Time passed quickly, and after a while, the Wild Basin home (and tons of Green Guns matches after hours) became too small, and we moved over to north 183. The Rockbusters (thanks Dicko!) made a lock-in at the new building feel like a new home. We shipped our SNES games, and even finalled one that never shipped. 

Around this time, I had been trying to make an impression on anyone, so I could 'get my chance.' An EA exec that had been in the office a few times promised me a jacket if I came to his office. I was sent out to San Mateo for a focus group on a game we were working on, and I 'ran into' Rich Hilleman (the aforementioned exec) in his office. After a while I asked about the jacket, and discovered that they had to be ordered in advance. So much for the jacket. But I left a pebble of an idea in San Mateo: Give me a chance.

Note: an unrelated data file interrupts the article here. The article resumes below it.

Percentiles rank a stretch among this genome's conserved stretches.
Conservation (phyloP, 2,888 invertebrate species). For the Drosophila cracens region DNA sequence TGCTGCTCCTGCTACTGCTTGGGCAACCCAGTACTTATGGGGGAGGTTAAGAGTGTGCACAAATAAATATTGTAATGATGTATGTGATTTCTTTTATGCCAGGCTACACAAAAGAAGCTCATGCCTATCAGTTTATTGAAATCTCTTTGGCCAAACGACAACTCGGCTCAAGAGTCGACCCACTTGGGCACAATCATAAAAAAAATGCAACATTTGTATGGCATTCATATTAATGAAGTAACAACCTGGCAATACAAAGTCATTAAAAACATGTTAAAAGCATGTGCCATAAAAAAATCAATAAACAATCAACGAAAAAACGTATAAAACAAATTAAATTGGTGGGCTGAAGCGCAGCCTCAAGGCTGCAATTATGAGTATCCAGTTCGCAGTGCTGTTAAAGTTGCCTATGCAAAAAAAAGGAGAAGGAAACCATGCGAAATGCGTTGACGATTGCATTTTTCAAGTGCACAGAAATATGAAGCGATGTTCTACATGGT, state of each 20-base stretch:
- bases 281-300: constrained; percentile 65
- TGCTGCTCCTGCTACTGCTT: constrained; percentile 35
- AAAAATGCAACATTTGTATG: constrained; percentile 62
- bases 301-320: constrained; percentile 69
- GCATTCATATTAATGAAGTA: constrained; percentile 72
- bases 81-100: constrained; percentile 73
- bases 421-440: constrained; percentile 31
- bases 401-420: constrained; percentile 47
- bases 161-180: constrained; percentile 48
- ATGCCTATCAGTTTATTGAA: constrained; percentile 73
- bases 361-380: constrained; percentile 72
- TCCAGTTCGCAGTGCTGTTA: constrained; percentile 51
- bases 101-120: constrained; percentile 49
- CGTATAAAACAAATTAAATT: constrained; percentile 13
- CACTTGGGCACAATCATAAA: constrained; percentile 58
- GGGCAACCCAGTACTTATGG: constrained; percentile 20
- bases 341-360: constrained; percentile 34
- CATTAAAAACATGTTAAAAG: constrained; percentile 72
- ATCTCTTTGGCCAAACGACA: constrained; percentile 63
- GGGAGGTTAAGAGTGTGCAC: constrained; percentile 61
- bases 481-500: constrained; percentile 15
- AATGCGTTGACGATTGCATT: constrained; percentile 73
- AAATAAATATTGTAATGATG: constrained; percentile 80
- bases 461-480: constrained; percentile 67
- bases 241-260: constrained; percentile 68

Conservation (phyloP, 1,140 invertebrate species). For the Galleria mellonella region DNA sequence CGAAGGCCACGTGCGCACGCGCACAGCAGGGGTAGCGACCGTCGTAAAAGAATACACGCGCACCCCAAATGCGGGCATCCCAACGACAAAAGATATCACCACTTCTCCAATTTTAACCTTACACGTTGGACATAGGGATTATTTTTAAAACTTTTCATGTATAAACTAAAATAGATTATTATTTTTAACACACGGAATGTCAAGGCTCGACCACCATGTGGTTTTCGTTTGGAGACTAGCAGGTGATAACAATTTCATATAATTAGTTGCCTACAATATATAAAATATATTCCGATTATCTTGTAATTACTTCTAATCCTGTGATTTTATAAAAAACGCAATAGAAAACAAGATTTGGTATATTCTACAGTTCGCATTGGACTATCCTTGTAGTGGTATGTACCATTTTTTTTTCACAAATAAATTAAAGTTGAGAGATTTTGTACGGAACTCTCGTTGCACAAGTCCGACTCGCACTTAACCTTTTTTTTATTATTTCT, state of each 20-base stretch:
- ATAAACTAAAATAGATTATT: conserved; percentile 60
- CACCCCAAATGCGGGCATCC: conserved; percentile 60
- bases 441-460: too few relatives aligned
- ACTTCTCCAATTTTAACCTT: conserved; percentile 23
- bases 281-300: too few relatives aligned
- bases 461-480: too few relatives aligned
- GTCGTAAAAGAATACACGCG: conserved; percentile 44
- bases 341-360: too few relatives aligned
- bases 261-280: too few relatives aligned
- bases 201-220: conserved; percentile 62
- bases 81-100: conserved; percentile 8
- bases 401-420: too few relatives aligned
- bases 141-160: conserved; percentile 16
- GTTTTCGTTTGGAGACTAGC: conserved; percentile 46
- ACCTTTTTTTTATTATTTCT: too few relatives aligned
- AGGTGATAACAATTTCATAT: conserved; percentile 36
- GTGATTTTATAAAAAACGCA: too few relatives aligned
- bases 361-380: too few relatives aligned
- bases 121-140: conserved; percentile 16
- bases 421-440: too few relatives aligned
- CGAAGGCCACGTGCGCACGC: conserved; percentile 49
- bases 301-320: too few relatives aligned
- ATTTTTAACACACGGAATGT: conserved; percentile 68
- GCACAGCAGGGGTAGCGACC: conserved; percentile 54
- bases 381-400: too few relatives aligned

Time passed, and one day Rich gave me a call: "Can you pack for England by Friday?" Apparently EA Sports Rugby '95 was a crucial product for the UK office, and they needed an Associate Producer (that understood "carts" - now called "consoles") to handle details and help get the game done by Christmas. I took the chance. I met the team and after 3 months of curry, bad Tasty Bite breakfasts, and showing the team how an ice maker worked, we managed to get the game done in time for duplication for Christmas. But I had to return to Austin.

Upon coming back, I got a position working with Eric Hyman as an Associate Producer. I worked with Paul Steed on Cyclone Alley and then with Paul Isaac on Prowler. Neither projects managed to ship, but I learned a lot about helping people and how much I needed to learn about calming down.